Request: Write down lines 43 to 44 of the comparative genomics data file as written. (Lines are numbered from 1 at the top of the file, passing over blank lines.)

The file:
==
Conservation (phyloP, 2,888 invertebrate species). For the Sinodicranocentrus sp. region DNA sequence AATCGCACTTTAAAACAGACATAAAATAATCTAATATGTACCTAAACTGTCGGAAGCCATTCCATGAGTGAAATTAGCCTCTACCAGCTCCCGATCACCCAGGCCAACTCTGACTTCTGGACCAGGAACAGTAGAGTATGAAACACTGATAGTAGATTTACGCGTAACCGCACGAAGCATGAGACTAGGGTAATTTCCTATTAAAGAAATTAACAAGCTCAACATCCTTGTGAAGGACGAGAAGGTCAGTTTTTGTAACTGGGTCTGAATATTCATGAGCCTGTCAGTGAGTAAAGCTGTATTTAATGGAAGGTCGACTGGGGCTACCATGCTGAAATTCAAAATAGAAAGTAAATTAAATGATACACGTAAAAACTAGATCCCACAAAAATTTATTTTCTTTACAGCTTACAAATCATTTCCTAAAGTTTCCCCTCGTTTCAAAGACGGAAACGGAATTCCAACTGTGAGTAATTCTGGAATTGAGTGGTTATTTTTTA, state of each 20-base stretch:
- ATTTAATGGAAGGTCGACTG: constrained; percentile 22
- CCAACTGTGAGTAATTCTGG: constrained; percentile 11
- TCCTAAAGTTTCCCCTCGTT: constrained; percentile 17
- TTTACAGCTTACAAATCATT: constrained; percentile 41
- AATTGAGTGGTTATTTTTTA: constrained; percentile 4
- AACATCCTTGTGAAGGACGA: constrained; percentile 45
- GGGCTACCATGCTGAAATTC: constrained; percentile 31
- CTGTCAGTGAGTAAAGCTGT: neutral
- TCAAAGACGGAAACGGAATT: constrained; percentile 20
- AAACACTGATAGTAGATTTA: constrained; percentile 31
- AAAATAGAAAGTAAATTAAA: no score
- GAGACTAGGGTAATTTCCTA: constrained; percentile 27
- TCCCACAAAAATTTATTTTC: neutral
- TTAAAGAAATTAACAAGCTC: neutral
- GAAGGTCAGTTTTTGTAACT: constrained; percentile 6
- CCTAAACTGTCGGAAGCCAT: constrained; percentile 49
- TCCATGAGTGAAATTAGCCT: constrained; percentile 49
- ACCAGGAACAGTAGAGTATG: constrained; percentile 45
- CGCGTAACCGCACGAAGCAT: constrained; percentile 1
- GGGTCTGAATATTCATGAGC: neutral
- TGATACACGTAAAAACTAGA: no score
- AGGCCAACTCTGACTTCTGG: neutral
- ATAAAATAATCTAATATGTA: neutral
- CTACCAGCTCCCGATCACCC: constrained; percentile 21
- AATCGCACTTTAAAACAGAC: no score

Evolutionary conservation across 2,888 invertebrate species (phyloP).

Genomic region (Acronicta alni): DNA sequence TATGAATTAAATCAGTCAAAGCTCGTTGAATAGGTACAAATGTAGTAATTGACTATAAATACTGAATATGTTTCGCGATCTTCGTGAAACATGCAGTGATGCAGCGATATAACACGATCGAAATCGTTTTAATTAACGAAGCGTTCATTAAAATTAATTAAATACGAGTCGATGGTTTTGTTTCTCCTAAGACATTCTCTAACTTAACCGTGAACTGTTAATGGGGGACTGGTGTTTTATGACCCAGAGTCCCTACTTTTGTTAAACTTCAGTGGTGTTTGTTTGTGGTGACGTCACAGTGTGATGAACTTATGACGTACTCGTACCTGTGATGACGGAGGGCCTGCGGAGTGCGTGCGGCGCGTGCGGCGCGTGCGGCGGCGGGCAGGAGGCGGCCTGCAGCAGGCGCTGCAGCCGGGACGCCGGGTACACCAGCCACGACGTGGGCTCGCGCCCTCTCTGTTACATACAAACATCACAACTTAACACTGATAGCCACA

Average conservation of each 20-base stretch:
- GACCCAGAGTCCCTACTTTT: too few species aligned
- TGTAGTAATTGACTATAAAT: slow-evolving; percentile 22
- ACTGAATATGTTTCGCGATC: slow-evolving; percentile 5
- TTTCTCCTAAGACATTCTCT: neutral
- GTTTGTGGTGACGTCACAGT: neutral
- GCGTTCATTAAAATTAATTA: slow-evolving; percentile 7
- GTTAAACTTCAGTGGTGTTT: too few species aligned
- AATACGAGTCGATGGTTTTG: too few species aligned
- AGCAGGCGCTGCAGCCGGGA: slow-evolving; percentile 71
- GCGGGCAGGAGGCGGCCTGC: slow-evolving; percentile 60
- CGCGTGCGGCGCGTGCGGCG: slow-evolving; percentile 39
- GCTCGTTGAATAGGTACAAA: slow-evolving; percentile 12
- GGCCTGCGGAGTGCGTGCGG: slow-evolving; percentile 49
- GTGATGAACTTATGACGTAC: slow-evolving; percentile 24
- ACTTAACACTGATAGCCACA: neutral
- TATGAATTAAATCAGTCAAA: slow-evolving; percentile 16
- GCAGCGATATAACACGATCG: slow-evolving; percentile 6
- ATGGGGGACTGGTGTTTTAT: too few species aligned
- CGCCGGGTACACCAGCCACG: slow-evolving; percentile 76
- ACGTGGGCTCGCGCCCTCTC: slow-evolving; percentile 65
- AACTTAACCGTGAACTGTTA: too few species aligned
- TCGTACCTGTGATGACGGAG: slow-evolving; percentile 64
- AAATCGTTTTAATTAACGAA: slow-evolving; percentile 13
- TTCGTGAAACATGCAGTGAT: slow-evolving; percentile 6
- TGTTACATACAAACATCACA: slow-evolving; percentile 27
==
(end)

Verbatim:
- GTGATGAACTTATGACGTAC: slow-evolving; percentile 24
- ACTTAACACTGATAGCCACA: neutral